Olympics 2012: U.S. women win 4x400 relay to give Allyson Felix 3rd gold

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It marked yet another success for a U.S. track team that had pegged 30 as the goal to reach at the London Olympics. After Felix and her teammates were finished, the men’s 4x100 relay team and high jumper Brigetta Barrett both took silver to lift the U.S. team to 29. The marathon closes out the track schedule Sunday, with 2004 silver medalist Meb Keflezighi in the race.

“I think the pressure was on to go out and do what we are capable of doing,” Trotter said of the 30-medal goal. “I think we finally hit the mark this time. We hit the center of the target. We got it done.”

The track meet could have been an even more rousing success for the United States had the men done more in the sprints they dominated for decades, until Usain Bolt came around.

But that’s not Felix’s fault.

And she’ll leave London having accomplished the same things he did at these games: Three gold medals and one world record. Felix got hers (40.82 seconds) Friday night as part of the 4x100 relay team. Bolt got his in Saturday night’s men’s 4x100 (36.84).

Felix does have one loss — her fifth-place finish in the 100 meters to open the Olympics. That was the race she qualified for after finishing in a dead heat for third at Olympic trials, then earning the spot when her teammate, Jeneba Tarmoh, dropped out of a run-off for the spot.

Felix said she used the 100 for tuneup purposes. It turned out to be quite a good use of her time.

The 26-year-old has dabbled both in the 100 and 400 over her career, which made her that rare runner who could help her team in both relays. A chance to pick up more hardware, as well — and anyone who knows America’s history in the 4x400 knows there’s a very good chance the hardware can be of the golden variety. The U.S. has won the 4x400 at every Olympics and world championship since 2007 and is undefeated at the Olympics since 1996.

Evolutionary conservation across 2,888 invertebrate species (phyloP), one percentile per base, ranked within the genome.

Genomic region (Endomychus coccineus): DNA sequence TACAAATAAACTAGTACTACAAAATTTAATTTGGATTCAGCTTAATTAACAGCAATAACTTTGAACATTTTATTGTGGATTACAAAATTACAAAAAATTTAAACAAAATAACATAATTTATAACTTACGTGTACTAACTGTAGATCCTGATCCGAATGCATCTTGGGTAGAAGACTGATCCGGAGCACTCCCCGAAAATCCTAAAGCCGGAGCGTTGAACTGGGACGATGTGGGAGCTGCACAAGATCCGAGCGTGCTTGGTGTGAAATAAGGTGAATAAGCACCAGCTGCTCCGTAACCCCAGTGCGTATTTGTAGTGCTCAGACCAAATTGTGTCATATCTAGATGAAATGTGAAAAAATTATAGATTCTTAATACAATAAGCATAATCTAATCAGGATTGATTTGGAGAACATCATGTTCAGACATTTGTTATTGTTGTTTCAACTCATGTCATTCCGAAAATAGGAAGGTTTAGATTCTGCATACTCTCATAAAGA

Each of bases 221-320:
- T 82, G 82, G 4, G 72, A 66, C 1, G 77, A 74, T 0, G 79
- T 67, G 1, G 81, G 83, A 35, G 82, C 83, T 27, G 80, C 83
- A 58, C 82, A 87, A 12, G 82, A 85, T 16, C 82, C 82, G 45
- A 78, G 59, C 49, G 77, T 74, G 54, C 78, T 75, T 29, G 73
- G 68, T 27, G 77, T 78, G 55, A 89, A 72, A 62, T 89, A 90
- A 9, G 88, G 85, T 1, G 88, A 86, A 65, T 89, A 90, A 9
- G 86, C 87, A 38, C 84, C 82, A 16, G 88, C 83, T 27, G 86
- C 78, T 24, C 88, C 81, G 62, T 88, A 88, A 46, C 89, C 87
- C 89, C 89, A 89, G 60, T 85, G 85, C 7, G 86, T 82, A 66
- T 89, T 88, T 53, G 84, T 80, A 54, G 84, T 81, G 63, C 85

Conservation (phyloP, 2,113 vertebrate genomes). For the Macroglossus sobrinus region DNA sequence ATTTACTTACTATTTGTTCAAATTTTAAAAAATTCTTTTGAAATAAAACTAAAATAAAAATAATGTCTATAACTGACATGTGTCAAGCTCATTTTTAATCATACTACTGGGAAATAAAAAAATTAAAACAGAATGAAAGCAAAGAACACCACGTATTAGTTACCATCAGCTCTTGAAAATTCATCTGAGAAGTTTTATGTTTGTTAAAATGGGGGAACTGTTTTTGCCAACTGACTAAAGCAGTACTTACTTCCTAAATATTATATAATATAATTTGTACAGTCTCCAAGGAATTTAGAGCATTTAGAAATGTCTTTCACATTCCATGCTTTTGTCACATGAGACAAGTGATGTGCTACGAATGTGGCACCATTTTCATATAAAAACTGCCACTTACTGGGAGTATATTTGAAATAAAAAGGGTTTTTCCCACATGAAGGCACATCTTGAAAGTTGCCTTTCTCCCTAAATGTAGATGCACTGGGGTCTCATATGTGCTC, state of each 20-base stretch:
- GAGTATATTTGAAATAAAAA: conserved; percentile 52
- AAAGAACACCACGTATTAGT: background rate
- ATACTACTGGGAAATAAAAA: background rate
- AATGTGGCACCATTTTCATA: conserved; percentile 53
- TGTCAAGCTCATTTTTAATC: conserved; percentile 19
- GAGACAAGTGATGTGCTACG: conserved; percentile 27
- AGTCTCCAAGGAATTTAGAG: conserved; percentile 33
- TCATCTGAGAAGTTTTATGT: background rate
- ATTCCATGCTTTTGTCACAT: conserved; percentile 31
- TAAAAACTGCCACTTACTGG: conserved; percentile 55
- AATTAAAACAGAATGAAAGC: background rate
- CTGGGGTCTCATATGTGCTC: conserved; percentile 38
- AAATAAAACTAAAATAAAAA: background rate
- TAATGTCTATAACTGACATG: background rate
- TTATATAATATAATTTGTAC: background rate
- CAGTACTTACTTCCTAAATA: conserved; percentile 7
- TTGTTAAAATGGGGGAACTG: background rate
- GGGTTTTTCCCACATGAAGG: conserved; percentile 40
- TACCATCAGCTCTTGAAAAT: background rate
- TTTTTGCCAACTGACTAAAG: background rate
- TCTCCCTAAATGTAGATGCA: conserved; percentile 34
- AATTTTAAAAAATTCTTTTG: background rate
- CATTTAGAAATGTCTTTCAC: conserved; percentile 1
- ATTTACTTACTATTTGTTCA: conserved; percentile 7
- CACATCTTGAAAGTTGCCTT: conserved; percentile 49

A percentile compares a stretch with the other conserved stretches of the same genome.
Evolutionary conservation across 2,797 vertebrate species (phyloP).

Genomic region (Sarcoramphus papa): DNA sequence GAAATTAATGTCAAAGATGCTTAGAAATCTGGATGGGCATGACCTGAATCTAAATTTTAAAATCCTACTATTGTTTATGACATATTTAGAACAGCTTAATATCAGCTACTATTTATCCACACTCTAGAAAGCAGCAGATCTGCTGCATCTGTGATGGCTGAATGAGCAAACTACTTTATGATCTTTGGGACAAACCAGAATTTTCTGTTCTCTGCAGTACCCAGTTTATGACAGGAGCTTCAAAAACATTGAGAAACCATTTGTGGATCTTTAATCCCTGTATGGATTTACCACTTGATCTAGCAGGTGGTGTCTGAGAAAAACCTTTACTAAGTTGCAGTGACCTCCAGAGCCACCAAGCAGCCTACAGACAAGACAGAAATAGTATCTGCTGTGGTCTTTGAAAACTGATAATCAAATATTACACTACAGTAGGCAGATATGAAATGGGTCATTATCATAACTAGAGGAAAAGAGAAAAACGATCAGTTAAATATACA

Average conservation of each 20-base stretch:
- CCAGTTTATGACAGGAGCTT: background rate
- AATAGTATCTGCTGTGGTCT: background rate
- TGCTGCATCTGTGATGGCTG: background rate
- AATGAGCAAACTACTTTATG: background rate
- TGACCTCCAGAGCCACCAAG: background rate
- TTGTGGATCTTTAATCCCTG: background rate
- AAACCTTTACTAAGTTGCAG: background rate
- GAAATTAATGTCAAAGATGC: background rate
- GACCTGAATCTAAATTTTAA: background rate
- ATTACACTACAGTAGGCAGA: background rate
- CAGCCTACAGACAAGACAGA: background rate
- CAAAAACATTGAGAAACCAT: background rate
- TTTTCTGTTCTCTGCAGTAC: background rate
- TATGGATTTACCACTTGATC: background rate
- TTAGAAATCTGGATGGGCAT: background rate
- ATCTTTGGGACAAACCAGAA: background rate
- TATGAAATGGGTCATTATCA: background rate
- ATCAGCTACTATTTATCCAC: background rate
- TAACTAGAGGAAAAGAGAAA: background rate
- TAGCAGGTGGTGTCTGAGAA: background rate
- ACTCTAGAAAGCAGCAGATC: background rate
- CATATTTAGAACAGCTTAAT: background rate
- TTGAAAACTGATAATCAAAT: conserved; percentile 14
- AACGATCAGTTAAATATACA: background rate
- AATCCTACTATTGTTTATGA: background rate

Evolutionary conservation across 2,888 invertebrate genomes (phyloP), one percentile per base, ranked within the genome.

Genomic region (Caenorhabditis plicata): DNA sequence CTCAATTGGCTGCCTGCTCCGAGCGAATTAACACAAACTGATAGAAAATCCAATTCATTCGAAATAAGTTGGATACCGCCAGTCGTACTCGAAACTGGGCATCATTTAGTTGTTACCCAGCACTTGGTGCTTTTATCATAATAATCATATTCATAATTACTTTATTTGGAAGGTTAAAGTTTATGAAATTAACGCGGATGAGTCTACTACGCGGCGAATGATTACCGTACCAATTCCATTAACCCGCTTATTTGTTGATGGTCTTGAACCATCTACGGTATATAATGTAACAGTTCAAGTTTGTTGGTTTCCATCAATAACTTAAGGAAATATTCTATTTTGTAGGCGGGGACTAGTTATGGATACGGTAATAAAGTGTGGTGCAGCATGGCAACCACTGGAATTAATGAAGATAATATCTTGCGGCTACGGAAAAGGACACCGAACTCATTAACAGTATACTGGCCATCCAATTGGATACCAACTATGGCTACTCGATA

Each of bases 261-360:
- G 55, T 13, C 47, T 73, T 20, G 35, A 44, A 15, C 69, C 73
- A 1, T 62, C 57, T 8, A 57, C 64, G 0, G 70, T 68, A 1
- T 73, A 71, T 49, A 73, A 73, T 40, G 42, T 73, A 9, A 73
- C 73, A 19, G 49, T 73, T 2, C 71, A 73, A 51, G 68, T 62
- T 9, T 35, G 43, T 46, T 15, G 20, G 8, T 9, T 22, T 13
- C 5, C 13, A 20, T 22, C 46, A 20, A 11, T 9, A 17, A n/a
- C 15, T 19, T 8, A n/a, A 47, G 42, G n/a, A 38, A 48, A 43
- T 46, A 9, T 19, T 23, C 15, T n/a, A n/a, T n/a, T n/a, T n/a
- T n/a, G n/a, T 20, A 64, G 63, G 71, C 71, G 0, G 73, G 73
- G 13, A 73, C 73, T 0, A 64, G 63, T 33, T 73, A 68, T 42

“That’s the Dream Team, all day,” said Trotter, who also took bronze in the 400 meters.

Some track touts, knowing that Jamaica’s Novlene Williams-Mills had handed Richards-Ross her only loss in the 400 this year, predicted Jamaica — or maybe Russia — might give the United States a run in this race.

Sounded good in theory.

“On paper, it seemed like it was going to be a great race,” Richards-Ross said. “But by the time I got the stick, we had already dominated the race.”

It’s a great moment for the 27-year-old Jamaican native, as well.

Richards-Ross has dual citizenship and her parents moved to the U.S. when she was 12, in part because there were better training opportunities available in the States.

These days, she’s married to Jacksonville Jaguars defensive back Aaron Ross, who has two Super Bowl rings at home that will now share space with a few more gold medals. Richards-Ross has fought on and off the last five years with a hard-to-diagnose illness that causes fatigue and skin lesions. She fought with her own emotions after a disappointing bronze medal in the 400 in 2008.

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